June 18, 2015 |
Before laying my head to rest the other night, Black Twitter blessed me with something magical. Scrolling through my feed, I noticed #unconventionalblackbeauty, a hashtag featuring photos of beautiful black faces. Not much different from #blackoutday, an online movement that celebrated black beauty, right? Wrong. The difference: This was an honest discourse about how we define beauty within the black community. In less than 24 hours, feeds exploded with photos of women and men with full lips, broad noses, and kinky hair.
June 5, 2015 |
Before laying my head to rest last night, Black Twitter blessed me with something magical. Scrolling through my timeline, I noticed the hashtag #unconventionalblackbeauty, featuring photos of beautiful black faces. Not much different from #blackoutday , an online movement that celebrated black beauty, right? Wrong. The difference here was this was an honest discourse about how we define beauty within the black community. And I was so here for it. In less than 24 hours, the hashtag has received a cosign from artist Talib Kweli and timelines exploded with photos of women and men with full lips, broad noses and kinky hair posing with pride.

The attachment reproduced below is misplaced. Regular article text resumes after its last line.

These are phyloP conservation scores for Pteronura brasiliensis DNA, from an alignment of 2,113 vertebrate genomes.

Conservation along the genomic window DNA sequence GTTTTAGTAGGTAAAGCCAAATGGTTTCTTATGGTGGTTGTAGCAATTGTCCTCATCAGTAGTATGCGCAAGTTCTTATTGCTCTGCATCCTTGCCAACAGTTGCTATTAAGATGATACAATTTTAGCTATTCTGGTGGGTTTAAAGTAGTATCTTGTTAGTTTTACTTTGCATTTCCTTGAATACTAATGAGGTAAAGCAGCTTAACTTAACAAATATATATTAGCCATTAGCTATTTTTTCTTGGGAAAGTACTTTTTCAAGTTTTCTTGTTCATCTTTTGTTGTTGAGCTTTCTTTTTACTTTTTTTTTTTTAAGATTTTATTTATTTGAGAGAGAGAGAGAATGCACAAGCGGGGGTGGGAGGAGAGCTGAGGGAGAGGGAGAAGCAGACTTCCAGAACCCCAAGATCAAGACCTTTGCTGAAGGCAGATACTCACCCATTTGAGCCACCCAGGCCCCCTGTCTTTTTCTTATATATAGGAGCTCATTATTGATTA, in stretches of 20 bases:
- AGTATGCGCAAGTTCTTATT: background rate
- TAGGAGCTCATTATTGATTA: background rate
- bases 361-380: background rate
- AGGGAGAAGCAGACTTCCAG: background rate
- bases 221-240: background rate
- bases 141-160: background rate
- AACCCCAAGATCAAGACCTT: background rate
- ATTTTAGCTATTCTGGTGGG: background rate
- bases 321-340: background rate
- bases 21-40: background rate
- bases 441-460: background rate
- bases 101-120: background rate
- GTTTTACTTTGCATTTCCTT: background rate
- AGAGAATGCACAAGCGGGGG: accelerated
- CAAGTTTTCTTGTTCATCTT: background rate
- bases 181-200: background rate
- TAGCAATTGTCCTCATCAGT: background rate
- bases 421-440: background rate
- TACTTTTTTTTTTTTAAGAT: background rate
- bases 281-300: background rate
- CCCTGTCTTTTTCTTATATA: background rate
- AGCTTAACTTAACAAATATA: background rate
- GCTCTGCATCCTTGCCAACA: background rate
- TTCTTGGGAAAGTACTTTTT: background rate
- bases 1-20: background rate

May 22, 2015 |
Kadiatou Diallo. Valerie Bell. Lesley McSpadden. Wanda Johnson. Carol Gray. Samaria Rice. They are among mothers whose sons have died in police-related violence. At that moment of loss and mourning, says photographer and educator Denise Allen, the media place a microphone in front of these mothers so they can talk about their dead sons. Allen has created "My Son Matters!," a project on display at the Mt. Airy Art Garage until the end of May. Striking portraits of black mothers with their sons decorate the gallery.